Arts of the Book: Manuscripts, Folios, Bindings
Qur’an Folio In Kufic Script
North Africa or Near East
10th century CE
Materials and technique
Ink, opaque watercolour and gold on parchment
23.8 x 33.1 cm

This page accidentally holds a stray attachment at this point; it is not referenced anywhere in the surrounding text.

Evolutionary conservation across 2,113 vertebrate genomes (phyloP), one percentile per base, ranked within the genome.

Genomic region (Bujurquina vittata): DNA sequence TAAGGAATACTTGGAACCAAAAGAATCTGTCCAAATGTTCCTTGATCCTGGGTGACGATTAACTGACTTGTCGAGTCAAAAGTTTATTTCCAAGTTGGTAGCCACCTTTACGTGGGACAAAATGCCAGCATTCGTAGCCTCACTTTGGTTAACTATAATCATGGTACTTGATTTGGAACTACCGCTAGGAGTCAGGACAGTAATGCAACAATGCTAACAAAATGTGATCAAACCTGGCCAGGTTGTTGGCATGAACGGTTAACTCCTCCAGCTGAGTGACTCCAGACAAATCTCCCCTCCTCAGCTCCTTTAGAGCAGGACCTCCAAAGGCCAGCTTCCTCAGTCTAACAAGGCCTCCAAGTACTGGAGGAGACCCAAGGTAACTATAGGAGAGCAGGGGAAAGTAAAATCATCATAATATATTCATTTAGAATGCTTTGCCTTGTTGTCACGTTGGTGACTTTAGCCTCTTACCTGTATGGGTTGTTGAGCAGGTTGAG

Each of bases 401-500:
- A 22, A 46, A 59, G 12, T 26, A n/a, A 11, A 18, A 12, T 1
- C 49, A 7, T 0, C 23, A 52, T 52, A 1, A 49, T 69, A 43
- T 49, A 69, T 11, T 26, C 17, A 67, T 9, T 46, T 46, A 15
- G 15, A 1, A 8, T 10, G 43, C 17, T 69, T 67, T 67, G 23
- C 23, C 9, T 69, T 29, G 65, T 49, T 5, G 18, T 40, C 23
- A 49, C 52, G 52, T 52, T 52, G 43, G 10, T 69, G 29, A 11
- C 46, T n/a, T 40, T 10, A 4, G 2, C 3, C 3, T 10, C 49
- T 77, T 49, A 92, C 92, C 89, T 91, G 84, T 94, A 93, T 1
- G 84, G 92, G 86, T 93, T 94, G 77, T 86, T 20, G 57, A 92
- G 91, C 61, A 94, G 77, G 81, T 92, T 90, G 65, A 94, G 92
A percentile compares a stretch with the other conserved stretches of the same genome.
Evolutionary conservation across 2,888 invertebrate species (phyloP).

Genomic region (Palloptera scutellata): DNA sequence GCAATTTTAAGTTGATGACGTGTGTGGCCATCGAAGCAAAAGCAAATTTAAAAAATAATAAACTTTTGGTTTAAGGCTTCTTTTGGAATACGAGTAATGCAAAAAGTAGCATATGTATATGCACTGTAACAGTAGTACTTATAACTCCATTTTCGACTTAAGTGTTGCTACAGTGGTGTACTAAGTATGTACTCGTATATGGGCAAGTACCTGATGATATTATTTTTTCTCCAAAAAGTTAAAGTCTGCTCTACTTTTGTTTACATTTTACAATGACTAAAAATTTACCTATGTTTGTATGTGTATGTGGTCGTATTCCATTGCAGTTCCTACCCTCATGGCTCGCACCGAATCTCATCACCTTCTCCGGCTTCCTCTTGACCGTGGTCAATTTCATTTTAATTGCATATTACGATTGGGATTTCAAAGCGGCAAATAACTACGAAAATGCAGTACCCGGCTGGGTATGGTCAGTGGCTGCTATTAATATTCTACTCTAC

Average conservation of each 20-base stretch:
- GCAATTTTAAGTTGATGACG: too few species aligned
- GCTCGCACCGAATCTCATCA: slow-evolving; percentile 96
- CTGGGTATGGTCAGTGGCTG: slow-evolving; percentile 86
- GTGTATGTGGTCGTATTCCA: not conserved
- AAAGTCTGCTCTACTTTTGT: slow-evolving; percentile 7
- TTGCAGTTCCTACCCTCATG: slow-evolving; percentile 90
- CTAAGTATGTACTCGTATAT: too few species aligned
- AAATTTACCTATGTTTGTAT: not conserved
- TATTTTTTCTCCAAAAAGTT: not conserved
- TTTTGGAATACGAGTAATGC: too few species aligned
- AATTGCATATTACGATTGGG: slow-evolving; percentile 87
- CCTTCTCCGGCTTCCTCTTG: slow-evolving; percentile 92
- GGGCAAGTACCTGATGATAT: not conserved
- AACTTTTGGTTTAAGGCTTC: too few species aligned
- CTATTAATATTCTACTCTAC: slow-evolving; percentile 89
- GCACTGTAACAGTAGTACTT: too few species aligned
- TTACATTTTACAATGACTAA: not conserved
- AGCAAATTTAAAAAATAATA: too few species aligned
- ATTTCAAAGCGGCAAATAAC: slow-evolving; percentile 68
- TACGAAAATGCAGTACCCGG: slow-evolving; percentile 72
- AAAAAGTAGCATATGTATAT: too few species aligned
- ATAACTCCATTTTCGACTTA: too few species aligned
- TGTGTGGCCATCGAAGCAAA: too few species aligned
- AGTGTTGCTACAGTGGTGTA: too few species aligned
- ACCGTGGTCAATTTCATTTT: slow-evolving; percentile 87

With only three grand lines of elegant and carefully attenuated script per page, the Qur’an to which this folio originally belonged was surely a luxury commission produced at enormous expense. The present leaf is related to folios from two known dispersed Qur’an manuscripts located in public and private collections including the National Library, Tunis, Museum of Islamic Arts, Kairouan, the Bibliothèque nationale, Paris, the Al-Sabah collection, Kuwait, and the Nasser D. Khalili collection, London. Brown ink was used to calligraph the text against a background of parchment, red to indicate vowels, and gold to illuminate the large medallions and to mark verse endings. The characteristic features shared by all of the folios in the codex include a type of kufic script notable for its dominant verticals such as the lam-alif combination, countered by an exaggerated width in the strokes of some letters. For instance, in the terminal nun letters, the calligrapher has changed the angle of his nib at the mid-point of the round letter, creating an aesthetically pleasing, symmetrical nun that maximises the width of the stroke. It is difficult to date and identify the geographical origins of kufic-script Qur’ans. A three-line Qur’an text folio very similar to this one has been attributed to the first half of the tenth century somewhere between Kairouan and Damascus (see Déroche 1992, pp. 42, 109; Fraser and Kwiatkowski 2006, pp. 52-57).
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